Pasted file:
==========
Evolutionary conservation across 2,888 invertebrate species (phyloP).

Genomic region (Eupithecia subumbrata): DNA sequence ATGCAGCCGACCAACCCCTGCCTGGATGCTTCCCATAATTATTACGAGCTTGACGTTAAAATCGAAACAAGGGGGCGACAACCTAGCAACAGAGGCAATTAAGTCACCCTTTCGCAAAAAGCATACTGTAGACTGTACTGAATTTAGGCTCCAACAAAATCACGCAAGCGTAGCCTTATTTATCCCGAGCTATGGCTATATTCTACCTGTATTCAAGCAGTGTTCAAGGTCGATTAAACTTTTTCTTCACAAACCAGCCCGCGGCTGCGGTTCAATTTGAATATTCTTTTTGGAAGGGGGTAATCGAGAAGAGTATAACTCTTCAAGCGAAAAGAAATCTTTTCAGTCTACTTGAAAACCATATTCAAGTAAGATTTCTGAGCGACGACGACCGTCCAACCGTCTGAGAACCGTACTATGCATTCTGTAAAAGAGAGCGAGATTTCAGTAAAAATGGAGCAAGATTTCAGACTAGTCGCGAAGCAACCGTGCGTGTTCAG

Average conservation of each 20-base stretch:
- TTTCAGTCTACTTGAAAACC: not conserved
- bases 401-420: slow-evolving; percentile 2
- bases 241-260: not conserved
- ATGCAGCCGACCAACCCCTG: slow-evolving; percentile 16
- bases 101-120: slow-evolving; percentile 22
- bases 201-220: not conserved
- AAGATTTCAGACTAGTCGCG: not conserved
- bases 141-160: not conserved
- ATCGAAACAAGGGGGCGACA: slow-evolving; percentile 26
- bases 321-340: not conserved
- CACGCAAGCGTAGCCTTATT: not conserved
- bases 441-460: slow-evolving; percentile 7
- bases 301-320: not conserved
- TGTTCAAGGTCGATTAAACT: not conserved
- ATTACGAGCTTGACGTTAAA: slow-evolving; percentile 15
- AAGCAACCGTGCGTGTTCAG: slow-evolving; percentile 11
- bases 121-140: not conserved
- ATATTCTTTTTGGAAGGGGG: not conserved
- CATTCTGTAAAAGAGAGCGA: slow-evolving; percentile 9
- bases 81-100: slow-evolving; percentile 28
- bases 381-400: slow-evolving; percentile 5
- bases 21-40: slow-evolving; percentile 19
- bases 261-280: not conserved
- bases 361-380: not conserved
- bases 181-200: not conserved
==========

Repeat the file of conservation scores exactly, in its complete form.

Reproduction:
Evolutionary conservation across 2,888 invertebrate species (phyloP).

Genomic region (Eupithecia subumbrata): DNA sequence ATGCAGCCGACCAACCCCTGCCTGGATGCTTCCCATAATTATTACGAGCTTGACGTTAAAATCGAAACAAGGGGGCGACAACCTAGCAACAGAGGCAATTAAGTCACCCTTTCGCAAAAAGCATACTGTAGACTGTACTGAATTTAGGCTCCAACAAAATCACGCAAGCGTAGCCTTATTTATCCCGAGCTATGGCTATATTCTACCTGTATTCAAGCAGTGTTCAAGGTCGATTAAACTTTTTCTTCACAAACCAGCCCGCGGCTGCGGTTCAATTTGAATATTCTTTTTGGAAGGGGGTAATCGAGAAGAGTATAACTCTTCAAGCGAAAAGAAATCTTTTCAGTCTACTTGAAAACCATATTCAAGTAAGATTTCTGAGCGACGACGACCGTCCAACCGTCTGAGAACCGTACTATGCATTCTGTAAAAGAGAGCGAGATTTCAGTAAAAATGGAGCAAGATTTCAGACTAGTCGCGAAGCAACCGTGCGTGTTCAG

Average conservation of each 20-base stretch:
- TTTCAGTCTACTTGAAAACC: not conserved
- bases 401-420: slow-evolving; percentile 2
- bases 241-260: not conserved
- ATGCAGCCGACCAACCCCTG: slow-evolving; percentile 16
- bases 101-120: slow-evolving; percentile 22
- bases 201-220: not conserved
- AAGATTTCAGACTAGTCGCG: not conserved
- bases 141-160: not conserved
- ATCGAAACAAGGGGGCGACA: slow-evolving; percentile 26
- bases 321-340: not conserved
- CACGCAAGCGTAGCCTTATT: not conserved
- bases 441-460: slow-evolving; percentile 7
- bases 301-320: not conserved
- TGTTCAAGGTCGATTAAACT: not conserved
- ATTACGAGCTTGACGTTAAA: slow-evolving; percentile 15
- AAGCAACCGTGCGTGTTCAG: slow-evolving; percentile 11
- bases 121-140: not conserved
- ATATTCTTTTTGGAAGGGGG: not conserved
- CATTCTGTAAAAGAGAGCGA: slow-evolving; percentile 9
- bases 81-100: slow-evolving; percentile 28
- bases 381-400: slow-evolving; percentile 5
- bases 21-40: slow-evolving; percentile 19
- bases 261-280: not conserved
- bases 361-380: not conserved
- bases 181-200: not conserved